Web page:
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Dev Biol. 1990 Nov;142(1):155-68.

Mesodermal cell migration during Xenopus gastrulation.

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1
Department of Zoology, University of California, Berkeley 94720.

Abstract

The adhesive glycoprotein fibronectin (FN), which is a component of the network of extracellular matrix fibrils on the inner surface of the blastocoel roof (BCR), has been proposed to play a major role in directing mesodermal cell migration during amphibian gastrulation. In the first part of this paper, the adhesion of Xenopus mesodermal cells to FN in vitro is examined. Cells from several mesoderm regions, which differ in developmental fate and morphogenetic activity, are able to bind specifically to the RGD cell-binding site of FN. Dorsal mesodermal cell adhesion to FN varies along the anterior-posterior (a-p) axis: adhesion is strongest in the anterior head mesoderm, and gradually decreases posteriorly. This a-p gradient of mesodermal adhesiveness to FN does not change during mesodermal involution, and is reflected in the morphology of mesodermal explants on FN. An a-p strip of mesoderm develops a spreading, leading anterior margin and a compact, retracting posterior end, thus moving slowly and directionally over the FN substrate at about 0.8 micron/min. Although dissociated cells from all levels of the dorsal mesodermal axis adhere to FN, only the anterior, leading prospective head mesoderm cells migrate as single cells on a FN substrate in vitro. Locomotion by means of lamelliform protrusions occurs at an average rate of about 1.5 micron/min. Cells of the more posterior axial mesoderm merely shift position at random without substantial net translocation, and preinvolution mesoderm cells are completely stationary. On the BCR, the in vivo substrate for mesodermal cell migration, dissociated prospective head mesoderm cells spread and migrate as on FN in vitro, at 2.2 microns/min. In the presence of an RGD peptide which inhibits cell-FN interaction, cells remain globular and do not spread. They are still motile, but change direction frequently, which leads to less efficient net translocation. Apparently, interaction with the RGD cell-binding site of FN and concomitant spreading of head mesoderm cells is required for the stabilization of cell locomotion. In contrast to the directional migration of the mesoderm cell population toward the animal pole in the embryo, the pathways of dissociated cells on the BCR are randomly oriented. Coherent explants of migratory mesoderm do not move at all on the BCR, although they translocate on FN in vitro.(ABSTRACT TRUNCATED AT 400 WORDS).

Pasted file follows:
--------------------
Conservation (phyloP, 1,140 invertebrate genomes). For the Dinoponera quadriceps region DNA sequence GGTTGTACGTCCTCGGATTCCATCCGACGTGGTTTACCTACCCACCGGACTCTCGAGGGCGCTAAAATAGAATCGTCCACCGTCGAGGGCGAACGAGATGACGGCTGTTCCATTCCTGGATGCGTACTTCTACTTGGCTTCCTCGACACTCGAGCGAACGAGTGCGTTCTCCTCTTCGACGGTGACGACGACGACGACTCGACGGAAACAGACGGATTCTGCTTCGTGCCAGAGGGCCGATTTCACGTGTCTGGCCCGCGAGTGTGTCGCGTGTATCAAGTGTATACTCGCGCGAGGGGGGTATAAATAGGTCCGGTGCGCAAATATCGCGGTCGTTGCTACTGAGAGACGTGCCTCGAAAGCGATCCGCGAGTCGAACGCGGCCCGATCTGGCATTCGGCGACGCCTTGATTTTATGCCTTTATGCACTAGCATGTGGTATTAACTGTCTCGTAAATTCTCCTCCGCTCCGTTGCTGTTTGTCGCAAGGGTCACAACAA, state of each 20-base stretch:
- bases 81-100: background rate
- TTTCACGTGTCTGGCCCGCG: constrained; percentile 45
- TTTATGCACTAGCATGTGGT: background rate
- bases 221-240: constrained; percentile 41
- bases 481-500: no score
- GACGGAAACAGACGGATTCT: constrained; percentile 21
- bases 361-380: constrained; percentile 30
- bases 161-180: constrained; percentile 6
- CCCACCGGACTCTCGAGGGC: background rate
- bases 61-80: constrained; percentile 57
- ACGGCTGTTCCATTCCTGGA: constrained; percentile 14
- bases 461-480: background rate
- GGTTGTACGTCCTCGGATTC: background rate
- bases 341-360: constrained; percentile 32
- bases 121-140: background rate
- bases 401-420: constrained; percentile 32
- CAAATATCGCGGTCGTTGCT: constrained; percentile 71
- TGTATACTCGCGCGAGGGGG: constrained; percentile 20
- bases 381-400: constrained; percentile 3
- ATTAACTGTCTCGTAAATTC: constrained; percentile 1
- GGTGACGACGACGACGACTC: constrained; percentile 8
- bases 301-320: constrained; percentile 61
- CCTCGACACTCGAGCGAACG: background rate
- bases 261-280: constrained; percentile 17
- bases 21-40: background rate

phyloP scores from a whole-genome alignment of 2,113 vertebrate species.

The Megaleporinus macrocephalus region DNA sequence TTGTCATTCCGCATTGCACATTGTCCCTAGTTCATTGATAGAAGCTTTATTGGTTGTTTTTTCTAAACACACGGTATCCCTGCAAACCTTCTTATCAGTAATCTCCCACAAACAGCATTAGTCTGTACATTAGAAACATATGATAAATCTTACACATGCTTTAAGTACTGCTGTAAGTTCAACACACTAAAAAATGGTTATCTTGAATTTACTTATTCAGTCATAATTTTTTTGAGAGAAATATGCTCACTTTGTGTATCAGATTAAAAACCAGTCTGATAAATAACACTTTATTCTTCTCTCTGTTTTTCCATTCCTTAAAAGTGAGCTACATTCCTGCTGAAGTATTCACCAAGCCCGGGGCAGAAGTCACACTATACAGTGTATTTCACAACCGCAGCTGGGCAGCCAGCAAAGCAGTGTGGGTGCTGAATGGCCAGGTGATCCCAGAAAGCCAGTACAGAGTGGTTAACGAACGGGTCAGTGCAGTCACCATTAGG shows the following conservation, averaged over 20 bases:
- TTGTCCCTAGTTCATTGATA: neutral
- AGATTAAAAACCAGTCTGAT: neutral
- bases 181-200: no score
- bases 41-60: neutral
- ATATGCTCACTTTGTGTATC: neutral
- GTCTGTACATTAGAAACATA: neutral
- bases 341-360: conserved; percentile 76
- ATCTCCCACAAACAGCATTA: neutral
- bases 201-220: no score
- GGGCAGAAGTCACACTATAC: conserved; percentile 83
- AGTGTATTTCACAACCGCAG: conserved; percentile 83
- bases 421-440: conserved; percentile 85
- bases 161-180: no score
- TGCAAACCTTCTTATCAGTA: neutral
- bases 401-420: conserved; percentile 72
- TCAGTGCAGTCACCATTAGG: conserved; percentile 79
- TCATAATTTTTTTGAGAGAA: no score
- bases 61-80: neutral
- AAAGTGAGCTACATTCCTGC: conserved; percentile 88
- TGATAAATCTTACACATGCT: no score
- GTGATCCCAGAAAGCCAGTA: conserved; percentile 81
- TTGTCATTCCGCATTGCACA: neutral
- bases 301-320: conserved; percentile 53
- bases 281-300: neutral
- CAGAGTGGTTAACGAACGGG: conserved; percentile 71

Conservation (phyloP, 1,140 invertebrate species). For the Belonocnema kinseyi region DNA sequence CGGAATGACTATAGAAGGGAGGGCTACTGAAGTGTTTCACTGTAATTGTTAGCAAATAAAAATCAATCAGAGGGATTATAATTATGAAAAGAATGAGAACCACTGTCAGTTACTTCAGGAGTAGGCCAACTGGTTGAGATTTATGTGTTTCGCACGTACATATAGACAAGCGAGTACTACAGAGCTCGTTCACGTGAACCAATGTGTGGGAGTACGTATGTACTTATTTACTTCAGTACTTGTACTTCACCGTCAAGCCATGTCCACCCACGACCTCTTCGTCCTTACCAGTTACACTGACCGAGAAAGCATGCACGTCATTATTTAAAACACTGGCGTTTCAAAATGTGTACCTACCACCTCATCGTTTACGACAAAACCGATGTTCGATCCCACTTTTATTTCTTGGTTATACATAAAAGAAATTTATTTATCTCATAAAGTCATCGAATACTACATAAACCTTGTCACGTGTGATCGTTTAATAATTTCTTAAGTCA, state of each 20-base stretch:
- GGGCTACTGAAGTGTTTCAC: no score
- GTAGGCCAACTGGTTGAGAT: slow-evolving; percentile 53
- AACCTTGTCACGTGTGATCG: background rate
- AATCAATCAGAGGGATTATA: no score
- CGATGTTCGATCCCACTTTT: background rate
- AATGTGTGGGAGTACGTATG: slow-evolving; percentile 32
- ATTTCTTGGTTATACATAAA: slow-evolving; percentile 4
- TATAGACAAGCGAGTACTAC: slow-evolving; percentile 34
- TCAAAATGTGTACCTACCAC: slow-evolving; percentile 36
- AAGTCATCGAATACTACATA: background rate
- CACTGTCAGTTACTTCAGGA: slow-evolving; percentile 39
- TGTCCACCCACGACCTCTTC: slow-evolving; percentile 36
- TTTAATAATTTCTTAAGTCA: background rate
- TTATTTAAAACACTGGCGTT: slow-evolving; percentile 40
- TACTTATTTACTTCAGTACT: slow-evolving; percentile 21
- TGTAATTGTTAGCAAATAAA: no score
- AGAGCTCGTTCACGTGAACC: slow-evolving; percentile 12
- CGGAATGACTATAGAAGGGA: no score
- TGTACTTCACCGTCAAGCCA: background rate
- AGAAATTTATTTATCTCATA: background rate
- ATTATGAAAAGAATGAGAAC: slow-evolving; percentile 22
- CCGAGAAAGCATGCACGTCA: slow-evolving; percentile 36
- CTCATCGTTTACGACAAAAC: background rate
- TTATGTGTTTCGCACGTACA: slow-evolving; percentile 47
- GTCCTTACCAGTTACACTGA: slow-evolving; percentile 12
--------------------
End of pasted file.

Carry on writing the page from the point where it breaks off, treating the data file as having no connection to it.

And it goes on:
PMID:
2227092
[Indexed for MEDLINE]
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